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Nyack People & Places: A WWII Vet at the Piermont Pier

by Mike Hays

Capt. Hays and Sally marriage photo in January 1942

Weary from four long days of train rides from California, Capt. Ray Hays of Champaign, IL was ready for a change. Hays knew he was shipping out soon. His only experience on his first visit to the east coast was an overnight in wooden barracks and a miles-long march to a long pier where he boarded a troop ship bound for Glasgow. He remembers leaving the port of New York darkened to avoid German submarines. It was a March 1, 1944, and the allies were on the move.
It wasn’t until 50 years later while walking on Piermont Pier with his son and seeing the Camp Shanks plaque that it all came back to him: the chilly miles-long march to the pier; the moment when his foot hit the gangplank with the grim awareness he was leaving his career, family and country behind; crossing a storm-driven Atlantic Ocean in which he was one of the few not to be seasick; and the eerie, temporary camaraderie of soldiers bound for the unknown. Thanks to courageous veterans like Hays, the world changed for the better. So it is fitting that on Veterans Day that we remember how our country sacrificed to bring peace.

Ray and Sally

Ray Leroy Hays was born December 6, 1919 in Salem, a small southern Illinois town. He was the son of Elijah, a teacher and Baptist minister, and Rose. When he attended the University of Illinois in the late 1930s, he became the first in his family to attend college. Like many students of his time, he worked his way through school and signed up for ROTC (Reserve Officer’s Training Corps).

1942 photo at Camp Shanks with soldiers getting ready to move out for Europe

In his senior year, he was introduced to a farm girl who grew up just east of Champaign. Her name was Clara Alice Foster, but she went by Sally. She went to a one-room school growing up, and was the first in her family to continue schooling beyond high school, eventually graduating from nursing school. She and Ray hit it off at once, and they spent what time they could together in moments between school, work, and 10p nursing-school curfews during the week.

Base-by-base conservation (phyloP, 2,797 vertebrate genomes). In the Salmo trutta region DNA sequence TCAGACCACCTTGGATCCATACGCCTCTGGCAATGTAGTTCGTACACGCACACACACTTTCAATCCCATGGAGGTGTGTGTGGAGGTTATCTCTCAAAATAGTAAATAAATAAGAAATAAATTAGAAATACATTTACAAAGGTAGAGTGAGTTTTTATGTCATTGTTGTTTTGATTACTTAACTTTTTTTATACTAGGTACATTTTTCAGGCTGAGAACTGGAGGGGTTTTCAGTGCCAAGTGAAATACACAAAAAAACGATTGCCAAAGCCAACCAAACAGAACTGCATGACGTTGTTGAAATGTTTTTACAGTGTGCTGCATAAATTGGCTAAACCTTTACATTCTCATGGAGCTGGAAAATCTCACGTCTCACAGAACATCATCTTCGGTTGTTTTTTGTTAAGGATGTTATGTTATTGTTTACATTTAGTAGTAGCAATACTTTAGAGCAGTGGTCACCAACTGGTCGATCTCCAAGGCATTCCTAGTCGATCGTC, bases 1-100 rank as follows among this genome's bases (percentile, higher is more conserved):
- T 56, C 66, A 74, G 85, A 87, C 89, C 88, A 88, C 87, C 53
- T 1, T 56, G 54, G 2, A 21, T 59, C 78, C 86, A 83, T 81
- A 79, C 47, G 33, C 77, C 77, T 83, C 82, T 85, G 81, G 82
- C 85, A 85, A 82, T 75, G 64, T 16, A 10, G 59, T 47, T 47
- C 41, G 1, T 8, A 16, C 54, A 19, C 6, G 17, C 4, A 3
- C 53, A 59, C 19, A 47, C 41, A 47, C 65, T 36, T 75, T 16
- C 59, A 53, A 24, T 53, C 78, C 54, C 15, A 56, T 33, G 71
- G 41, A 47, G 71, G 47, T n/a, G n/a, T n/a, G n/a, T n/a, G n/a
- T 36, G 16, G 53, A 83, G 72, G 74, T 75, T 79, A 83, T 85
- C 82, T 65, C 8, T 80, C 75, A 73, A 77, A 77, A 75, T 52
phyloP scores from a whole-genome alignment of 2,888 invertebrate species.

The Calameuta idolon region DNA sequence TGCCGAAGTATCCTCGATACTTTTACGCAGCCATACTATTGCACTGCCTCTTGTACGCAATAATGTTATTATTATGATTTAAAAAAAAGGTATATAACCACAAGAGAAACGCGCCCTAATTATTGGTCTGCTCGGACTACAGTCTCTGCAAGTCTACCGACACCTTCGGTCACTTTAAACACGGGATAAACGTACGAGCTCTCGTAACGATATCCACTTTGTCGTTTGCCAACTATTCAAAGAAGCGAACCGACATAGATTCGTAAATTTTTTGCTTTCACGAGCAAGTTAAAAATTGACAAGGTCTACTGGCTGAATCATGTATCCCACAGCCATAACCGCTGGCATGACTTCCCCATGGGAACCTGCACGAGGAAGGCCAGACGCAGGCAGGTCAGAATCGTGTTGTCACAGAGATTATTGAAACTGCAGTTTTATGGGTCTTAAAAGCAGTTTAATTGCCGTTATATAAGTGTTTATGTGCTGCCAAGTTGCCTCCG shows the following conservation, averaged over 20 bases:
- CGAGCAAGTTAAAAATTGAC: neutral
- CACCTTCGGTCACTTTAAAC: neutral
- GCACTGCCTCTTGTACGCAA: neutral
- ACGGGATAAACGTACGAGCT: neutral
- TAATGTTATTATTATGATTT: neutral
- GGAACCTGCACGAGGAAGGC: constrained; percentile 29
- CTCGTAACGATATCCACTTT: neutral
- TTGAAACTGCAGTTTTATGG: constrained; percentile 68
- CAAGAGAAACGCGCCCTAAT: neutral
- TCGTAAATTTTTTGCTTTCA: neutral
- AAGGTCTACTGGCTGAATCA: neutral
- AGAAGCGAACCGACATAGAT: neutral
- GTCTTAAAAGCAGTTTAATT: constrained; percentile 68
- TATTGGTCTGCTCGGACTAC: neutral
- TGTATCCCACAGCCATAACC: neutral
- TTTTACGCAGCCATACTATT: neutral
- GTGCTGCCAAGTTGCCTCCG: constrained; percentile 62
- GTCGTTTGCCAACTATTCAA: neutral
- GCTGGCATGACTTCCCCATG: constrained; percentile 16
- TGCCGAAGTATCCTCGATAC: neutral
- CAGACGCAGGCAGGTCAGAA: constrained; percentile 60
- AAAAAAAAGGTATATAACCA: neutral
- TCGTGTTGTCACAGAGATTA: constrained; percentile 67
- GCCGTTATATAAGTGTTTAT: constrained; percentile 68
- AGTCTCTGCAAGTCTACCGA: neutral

The Road to War

Hays graduated in June 1941, and shipped off to Fort Sill, Oklahoma in July. Pearl Harbor was bombed just a few months later, and Ray and Sally decided to get married. When Ray had a few days leave, they drove to Missouri to perform the service, as Illinois required blood tests that took several days to complete. They were married on January 21, 1942. They lived in rental housing at Fort Sill without much money but they had each other.
Hays was transferred to Ft. Smith in Arkansas and then to Blythe, California in the Mojave Desert for overseas training with Patton’s 6th Armored Division. In the fall of 1942, Sally drove to California and joined him in Palm Springs. She then moved with him, in January, 1943, to Camp Cooke, California, near what is now the Vandenberg Air Base. They lived in Santa Maria for nearly a year where a daughter, Patricia Ann, was born.
Ray was called for European duty in February and headed east by train. Sally drove back to Illinois with her baby. Like many others in wartime, the two young people who had not traveled much, suddenly were moving all over the place. These sorts of sacrifices are little remembered: leaving home during WWII, the grit that is required for a new mother to drive cross country unsure of what was to happen next. Courage at home matched courage at war.

Capt. Hays in Europe

Arriving in Glasgow, Hays was shipped to Shipton-under-Wychwood, west of Oxford. He interviewed and won a position in London at the Supreme Headquarters of the Allied Expedition Forces (SHAEF.) On his first day in the war room, he was given a thick folder about the invasion of Europe, and he was told to learn everything in it. Hays’ career in combat was over before it started.